“What happened was a lot of people were testing and piloting. Once Macy’s shared their results publicly, it got the whole market moving,” he said.

Marxent’s technology is a platform, or a base upon which applications and processes can be developed. The company has a “white label” application that is pre-built.

“It gets  rebranded with the retailer or manufacturer’s brand and then we also put that retailer or manufacturer’s 3D content into the system,” Besecker said. “It’s the same platform, repurposed over and over again, but customized and we’re branding the content for each client.”

All the content is hosted in the cloud.

“People buy the cloud from us and then they pay for each application they add on. We’re very much a standardized product. You tell us you want to work with us and we build your content and we charge a monthly subscription like Salesforce,” Besecker said.

Marxent also is working with a couple of kitchen cabinet manufacturers.

“It’s almost impossible for the lay person to design a kitchen by themselves,” he said. “We call our tool ‘photo to floor plan.’ We take a 2-dimensional photo of a kitchen and then we map it to a 3D model. You can drag from a 2D image into your floor plan and place it in a 3D model of your space. You can design from photos you like. … It makes it possible for the average person to do complex design, just by saying I like that photo, put it in my room.”

Marxent is staying focused on the home goods space, with a potential market of $2 billion to $4 billion.

But the total market potential for augmented reality and virtual reality is much larger, Besecker said.

“Advertising is going to be a huge vertical, gaming, entertainment, medical, industrial, education — pretty much every major vertical you can think of is going to be touched by this technology,” he said. “We’re in a pretty specific vertical but there’s billions and billions coming into this space.”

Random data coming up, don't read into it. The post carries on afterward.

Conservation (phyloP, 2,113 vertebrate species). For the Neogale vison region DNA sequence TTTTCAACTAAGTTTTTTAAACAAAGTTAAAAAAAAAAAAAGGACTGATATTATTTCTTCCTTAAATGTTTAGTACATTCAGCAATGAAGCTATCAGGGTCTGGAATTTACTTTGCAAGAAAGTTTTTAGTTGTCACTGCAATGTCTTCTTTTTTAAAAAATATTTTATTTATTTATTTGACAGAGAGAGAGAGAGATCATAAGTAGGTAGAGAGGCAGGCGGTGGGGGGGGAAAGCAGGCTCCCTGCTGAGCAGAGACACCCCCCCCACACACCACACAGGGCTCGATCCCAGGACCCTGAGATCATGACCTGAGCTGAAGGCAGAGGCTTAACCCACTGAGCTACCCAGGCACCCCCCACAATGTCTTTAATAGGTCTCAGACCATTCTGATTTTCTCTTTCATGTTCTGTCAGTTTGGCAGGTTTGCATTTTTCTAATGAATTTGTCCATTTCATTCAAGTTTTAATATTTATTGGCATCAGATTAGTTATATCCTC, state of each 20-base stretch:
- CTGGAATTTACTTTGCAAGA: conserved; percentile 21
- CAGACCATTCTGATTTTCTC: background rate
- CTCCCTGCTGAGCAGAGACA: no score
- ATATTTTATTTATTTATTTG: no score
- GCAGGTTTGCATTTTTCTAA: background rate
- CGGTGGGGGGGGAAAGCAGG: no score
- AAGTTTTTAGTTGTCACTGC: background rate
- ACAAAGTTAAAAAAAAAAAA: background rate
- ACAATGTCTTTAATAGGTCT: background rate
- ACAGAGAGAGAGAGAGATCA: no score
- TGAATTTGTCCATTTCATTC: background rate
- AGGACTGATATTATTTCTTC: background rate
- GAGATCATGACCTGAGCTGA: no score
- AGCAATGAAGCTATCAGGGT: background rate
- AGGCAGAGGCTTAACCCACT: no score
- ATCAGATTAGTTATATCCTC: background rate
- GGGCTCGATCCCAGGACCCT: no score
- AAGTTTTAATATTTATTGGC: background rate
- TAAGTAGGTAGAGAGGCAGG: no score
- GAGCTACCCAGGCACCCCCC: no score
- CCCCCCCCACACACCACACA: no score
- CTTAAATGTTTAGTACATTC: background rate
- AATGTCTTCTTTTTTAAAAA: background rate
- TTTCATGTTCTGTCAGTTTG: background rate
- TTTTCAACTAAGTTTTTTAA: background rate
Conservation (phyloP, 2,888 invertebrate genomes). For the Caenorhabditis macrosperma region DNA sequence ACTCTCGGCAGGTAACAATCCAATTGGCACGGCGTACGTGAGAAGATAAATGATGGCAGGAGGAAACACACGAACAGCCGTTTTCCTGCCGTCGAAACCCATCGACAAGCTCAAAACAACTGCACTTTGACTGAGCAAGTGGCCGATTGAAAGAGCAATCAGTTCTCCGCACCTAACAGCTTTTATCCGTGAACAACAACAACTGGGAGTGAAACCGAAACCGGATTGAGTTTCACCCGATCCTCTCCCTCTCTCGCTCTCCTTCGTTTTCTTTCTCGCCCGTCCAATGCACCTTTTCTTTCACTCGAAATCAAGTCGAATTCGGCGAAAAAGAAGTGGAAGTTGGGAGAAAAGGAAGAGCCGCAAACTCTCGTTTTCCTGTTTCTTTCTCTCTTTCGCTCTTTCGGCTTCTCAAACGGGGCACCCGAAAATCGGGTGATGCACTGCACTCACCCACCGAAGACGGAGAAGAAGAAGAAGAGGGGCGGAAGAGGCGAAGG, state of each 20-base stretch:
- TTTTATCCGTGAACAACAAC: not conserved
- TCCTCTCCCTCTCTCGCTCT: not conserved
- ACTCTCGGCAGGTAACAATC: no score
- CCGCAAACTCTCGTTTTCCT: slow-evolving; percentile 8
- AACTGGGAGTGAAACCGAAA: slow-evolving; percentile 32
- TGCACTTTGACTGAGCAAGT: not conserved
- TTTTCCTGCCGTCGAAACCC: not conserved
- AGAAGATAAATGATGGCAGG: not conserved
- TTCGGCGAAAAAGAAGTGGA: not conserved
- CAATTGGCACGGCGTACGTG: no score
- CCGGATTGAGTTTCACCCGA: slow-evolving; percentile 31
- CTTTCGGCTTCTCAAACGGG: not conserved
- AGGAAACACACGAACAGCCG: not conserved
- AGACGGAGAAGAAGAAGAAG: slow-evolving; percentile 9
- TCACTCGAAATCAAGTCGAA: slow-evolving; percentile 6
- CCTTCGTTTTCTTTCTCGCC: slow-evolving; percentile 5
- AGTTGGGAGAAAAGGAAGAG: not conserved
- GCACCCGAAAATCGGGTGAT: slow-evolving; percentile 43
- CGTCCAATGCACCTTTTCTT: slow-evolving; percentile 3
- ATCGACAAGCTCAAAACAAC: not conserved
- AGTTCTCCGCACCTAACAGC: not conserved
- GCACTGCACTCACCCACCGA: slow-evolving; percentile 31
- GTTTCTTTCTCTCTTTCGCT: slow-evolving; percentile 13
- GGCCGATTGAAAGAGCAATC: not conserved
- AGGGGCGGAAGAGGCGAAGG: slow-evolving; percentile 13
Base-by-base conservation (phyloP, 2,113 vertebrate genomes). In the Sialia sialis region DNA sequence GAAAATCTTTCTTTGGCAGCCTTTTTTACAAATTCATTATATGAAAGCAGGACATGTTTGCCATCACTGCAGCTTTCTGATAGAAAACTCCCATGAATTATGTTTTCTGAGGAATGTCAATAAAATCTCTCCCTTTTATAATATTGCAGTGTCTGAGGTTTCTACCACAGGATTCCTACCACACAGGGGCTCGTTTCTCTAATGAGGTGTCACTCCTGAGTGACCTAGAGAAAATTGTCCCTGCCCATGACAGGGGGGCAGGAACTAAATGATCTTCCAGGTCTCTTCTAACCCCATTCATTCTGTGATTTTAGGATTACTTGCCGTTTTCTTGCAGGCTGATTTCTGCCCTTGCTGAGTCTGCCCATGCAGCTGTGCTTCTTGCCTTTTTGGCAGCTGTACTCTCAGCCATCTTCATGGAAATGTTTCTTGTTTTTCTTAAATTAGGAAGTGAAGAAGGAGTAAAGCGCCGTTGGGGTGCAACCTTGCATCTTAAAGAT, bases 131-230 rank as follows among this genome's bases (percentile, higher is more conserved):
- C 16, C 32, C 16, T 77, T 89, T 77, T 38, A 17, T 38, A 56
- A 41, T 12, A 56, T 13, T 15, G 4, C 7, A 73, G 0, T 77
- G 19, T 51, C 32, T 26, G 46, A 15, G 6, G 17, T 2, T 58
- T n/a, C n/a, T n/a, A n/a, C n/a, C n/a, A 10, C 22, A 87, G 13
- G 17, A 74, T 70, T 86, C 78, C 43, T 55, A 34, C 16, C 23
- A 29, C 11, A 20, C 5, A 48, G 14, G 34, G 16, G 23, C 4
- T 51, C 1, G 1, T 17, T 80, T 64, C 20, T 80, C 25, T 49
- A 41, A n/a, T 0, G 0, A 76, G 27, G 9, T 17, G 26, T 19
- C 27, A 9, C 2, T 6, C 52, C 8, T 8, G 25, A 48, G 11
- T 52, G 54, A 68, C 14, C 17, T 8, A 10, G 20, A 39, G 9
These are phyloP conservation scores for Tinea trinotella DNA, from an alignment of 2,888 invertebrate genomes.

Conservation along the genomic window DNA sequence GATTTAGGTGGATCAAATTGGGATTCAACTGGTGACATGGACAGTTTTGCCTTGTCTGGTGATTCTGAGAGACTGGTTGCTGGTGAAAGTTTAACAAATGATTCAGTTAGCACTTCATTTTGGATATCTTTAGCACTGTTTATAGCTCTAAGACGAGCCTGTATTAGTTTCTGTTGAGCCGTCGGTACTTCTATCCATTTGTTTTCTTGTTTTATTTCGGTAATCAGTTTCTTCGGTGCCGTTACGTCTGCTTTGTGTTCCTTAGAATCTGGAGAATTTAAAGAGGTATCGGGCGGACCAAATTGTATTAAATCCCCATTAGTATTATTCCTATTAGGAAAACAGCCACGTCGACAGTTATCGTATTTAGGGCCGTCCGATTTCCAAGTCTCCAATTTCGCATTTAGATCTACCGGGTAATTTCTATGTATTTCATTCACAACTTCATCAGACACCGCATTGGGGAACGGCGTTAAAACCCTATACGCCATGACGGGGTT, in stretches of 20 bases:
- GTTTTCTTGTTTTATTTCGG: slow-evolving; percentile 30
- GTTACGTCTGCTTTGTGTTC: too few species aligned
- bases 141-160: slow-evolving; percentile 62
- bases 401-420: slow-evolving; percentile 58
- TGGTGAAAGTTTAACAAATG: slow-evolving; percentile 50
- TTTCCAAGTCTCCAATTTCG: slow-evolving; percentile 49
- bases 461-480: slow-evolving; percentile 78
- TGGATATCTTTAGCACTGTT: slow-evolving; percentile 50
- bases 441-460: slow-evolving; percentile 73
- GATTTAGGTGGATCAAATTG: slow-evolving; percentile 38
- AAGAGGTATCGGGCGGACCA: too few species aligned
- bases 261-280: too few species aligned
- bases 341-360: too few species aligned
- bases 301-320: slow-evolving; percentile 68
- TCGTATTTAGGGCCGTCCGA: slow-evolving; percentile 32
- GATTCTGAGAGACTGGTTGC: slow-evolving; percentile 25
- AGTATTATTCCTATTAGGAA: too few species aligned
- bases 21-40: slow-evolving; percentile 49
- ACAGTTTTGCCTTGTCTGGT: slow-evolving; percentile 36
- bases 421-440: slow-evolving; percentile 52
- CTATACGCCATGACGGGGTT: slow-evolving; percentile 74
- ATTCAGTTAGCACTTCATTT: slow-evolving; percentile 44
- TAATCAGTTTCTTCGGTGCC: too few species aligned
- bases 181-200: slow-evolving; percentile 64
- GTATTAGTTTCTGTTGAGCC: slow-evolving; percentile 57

Marxent has about 20 employees in its downtown St. Pete office at First Central Tower at Central Avenue and Fourth Street. In Dayton, its staff of 50 recently moved into a new 20,000-square-foot space.

The company is adding staff “incrementally,” including in leadership roles, but won’t be rapidly expanding its workforce as it did in earlier years, Besecker said.

“We’re not a start-up anymore. We’re moving into being a real business, an ongoing concern.”

Margie Manning

Margie started her journalism career as a radio news reporter in St. Louis, before putting down her microphone and picking up a pen to work at the St. Louis Business Journal. Unable to resist the call of warm weather and beaches, Margie took an entrepreneurial detour to run an ice cream shop in Treasure Island with her husband. Before joining the Catalyst, Margie spent 14 years at the Tampa Bay Business Journal where she wrote about business successes, failures and the exciting world of innovation and start-ups. Her writing coaches are Bonnie the Dog and Coffee the Cat, joined recently by a new edition, Jack the Cat. Margie can be contacted at